Since then, Francis has released his own document on worldwide prevention of abuse — a document that U.S. bishops said forced them to change their plans to conform to Francis’s new Vatican law. In the case of the hotline, DiNardo said, reports can no longer all be sent to the nuncio.

Instead, the hotline operator will send a complaint about a bishop to the archbishop leading that bishop’s region, known as the “metropolitan.” If the metropolitan himself is the subject of the complaint, the report will be sent to the senior bishop in his region to handle.

Cardinal Blase Cupich of Chicago defended sending complaints straight to a fellow bishop. “There cannot be a report to an entity that’s apart from the metropolitan, in the sense that they decide whether or not they’re going to tell him,” he said, contrasting the plan that the bishops voted on with the independent review board that receives complaints in Baltimore. “You can’t have that separation there, where the metropolitan is ever kept in the dark.”

Spreading out complaints to so many bishops’ offices, rather than sending all to one destination, will also make the system much more costly, DiNardo said. He predicted it will cost $30,000 initially, and then $50,000 per year.

Anthony Picarello, a lawyer who worked with the U.S. Conference of Catholic Bishops leaders who designed the plan, told the bishops that the metropolitan can choose to work alongside lay people in handling complaints.

San Diego Bishop Robert McElroy told The Washington Post that he believes most bishops will be eager to work with lay people. “Every metropolitan will be looking for ways to have robust lay involvement about the evidence, the gathering of information, the commenting on information, and on liaisons with survivors. No one isn’t going to be doing that,” McElroy said.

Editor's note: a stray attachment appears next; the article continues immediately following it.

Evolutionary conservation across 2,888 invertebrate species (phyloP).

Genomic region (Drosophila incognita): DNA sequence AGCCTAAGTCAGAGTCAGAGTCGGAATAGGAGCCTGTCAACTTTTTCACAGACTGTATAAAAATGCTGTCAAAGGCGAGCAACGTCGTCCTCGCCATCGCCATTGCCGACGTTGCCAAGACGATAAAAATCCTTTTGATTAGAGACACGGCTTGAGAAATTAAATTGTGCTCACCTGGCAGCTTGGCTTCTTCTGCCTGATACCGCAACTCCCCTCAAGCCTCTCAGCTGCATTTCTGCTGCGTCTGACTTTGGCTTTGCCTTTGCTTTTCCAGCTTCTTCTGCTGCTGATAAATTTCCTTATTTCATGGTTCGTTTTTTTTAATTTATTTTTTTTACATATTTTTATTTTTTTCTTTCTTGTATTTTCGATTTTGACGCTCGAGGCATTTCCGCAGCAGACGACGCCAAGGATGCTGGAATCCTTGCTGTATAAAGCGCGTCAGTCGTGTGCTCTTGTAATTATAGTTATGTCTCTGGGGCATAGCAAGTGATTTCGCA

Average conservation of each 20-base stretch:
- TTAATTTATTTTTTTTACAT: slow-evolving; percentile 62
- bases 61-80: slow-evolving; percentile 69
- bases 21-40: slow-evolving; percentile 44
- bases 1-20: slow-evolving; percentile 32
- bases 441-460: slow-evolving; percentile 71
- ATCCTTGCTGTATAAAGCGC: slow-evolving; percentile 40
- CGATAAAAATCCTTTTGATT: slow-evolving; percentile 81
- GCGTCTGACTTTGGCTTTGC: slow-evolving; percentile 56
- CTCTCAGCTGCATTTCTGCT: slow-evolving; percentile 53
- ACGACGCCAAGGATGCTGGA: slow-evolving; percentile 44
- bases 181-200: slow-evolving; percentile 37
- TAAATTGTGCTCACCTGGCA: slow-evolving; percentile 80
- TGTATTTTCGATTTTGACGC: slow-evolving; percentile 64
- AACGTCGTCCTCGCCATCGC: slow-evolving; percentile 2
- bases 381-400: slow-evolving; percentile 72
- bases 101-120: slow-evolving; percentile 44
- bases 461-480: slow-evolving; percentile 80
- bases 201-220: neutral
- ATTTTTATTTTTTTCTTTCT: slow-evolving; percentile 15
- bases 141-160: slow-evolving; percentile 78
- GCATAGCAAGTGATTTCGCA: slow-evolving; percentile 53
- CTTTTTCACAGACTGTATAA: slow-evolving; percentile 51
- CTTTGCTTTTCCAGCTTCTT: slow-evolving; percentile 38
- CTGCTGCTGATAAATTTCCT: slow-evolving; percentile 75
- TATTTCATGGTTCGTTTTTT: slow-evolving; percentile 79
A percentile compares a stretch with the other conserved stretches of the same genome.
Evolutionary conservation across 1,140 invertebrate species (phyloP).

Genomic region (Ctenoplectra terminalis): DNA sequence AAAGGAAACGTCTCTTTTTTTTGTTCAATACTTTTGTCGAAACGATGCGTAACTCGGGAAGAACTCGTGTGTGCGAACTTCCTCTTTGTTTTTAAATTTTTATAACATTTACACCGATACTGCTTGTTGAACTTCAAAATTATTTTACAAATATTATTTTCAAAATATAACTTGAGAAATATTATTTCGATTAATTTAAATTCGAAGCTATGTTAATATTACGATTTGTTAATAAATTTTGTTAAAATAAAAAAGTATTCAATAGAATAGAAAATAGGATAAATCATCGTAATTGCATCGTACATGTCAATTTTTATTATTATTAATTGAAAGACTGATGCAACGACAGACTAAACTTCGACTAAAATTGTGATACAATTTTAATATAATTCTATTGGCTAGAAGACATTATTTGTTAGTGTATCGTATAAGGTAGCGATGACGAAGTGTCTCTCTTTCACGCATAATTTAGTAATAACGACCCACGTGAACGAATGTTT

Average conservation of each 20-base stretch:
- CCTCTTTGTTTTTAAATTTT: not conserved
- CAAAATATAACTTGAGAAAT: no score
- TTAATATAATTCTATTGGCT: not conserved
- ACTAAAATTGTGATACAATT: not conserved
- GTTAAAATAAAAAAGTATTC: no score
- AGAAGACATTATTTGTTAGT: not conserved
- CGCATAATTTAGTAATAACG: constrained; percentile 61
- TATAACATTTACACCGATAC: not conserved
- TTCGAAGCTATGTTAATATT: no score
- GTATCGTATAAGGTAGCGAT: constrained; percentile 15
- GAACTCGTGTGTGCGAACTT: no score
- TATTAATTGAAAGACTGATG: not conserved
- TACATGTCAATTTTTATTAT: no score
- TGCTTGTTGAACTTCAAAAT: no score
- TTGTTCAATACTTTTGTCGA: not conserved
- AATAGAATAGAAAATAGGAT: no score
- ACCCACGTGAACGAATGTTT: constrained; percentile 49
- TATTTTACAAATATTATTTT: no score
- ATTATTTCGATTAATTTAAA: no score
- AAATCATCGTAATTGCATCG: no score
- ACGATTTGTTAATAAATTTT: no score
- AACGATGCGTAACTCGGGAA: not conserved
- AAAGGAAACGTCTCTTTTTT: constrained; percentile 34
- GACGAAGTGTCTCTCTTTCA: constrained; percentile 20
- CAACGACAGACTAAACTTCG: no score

Picarello also said that metropolitans will be instructed to call civil authorities immediately any time the hotline operator passes on a report about child sexual abuse or any other type of report that local law requires reporting. The hotline operator, he said, will not generally alert police about complaints.

Bishop Joseph Strickland of Tyler, Tex., said to The Post after the vote that while he plans to encourage the involvement of lay people, "laity aren’t perfect either.” Bishops themselves are accountable, he said — to God. “We’re all answerable to the Holy Trinity.”

Asked whether he thought the recent investigation of former West Virginia bishop Michael Bransfield — in which a lay board’s findings were altered by an archbishop and not made public until a Washington Post report — taught the bishops anything, Strickland said, “You can always say we could do this or that a little better, but it resulted in accountability.”

Bishop R. Daniel Conlon of Joliet, Ill., asked how people who have been abused will know they can call the hotline, which is scheduled to be operating by late May 2020. “Are we going to have billboards on the highways? I assume we won’t,” he said. “The last thing we want is to be accused of not being transparent about the system we’ve gone to the trouble of setting up.”